Final thoughts

Yet in other ways Belgium remains an attractive market. Consumers display an open-mindedness and knowledge that is rarely commonplace in developing or, indeed, mature wine markets, as evidenced by the success of more expensive brands. 

In one regard, at least, Belgium is no different from any other imported wine market. As ever, brands stress the vital importance of working with the right people to achieve success. “Belgium is a small country where a brand can’t have several distributors as it could in France or in the US. This is the case for both sectors: on trade and retail,” says Ladeuil. “Make sure you choose your partner wisely and ensure you both share the same ambitions and vision.”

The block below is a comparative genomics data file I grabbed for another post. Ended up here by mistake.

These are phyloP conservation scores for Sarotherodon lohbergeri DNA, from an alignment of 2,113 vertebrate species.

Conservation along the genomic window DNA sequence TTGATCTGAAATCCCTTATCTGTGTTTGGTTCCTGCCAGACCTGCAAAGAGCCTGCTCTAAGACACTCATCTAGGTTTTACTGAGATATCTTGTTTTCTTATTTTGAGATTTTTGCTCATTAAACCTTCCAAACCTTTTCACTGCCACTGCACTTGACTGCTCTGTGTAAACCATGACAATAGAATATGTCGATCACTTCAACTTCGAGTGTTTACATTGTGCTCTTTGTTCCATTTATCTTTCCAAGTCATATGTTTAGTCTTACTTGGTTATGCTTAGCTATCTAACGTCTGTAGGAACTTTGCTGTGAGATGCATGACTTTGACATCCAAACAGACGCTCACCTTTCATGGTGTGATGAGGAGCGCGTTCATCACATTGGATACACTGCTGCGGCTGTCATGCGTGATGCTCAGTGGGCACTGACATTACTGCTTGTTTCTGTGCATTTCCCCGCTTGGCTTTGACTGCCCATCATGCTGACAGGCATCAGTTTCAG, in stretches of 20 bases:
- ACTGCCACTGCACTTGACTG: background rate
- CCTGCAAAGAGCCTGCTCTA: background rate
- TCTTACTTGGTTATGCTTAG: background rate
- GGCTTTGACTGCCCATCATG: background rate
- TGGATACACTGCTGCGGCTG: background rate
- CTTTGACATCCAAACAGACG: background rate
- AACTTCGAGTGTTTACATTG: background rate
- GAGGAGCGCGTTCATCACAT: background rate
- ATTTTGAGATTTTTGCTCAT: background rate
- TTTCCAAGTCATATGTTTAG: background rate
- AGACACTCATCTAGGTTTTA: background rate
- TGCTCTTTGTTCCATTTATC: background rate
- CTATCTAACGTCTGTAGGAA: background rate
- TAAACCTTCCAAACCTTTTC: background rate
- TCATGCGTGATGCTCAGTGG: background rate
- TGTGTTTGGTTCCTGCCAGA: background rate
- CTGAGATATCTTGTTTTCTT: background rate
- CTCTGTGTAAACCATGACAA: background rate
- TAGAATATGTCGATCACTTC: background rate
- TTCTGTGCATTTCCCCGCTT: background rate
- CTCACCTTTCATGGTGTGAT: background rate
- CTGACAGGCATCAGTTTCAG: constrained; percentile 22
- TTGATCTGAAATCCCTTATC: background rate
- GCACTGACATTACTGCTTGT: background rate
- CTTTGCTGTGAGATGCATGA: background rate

Or as Joeri de Haes says: “This is an oversaturated market, so brands need to tread very carefully when considering doing business in Belgium. Remember that there are more than 4,000 importers in the market and a lot of garage sales. And you don’t need a licence to operate as an importer, so the marketplace is full of charlatans, driven by money instead of a genuine passion for wine.”. 

Appeared in

Latest Articles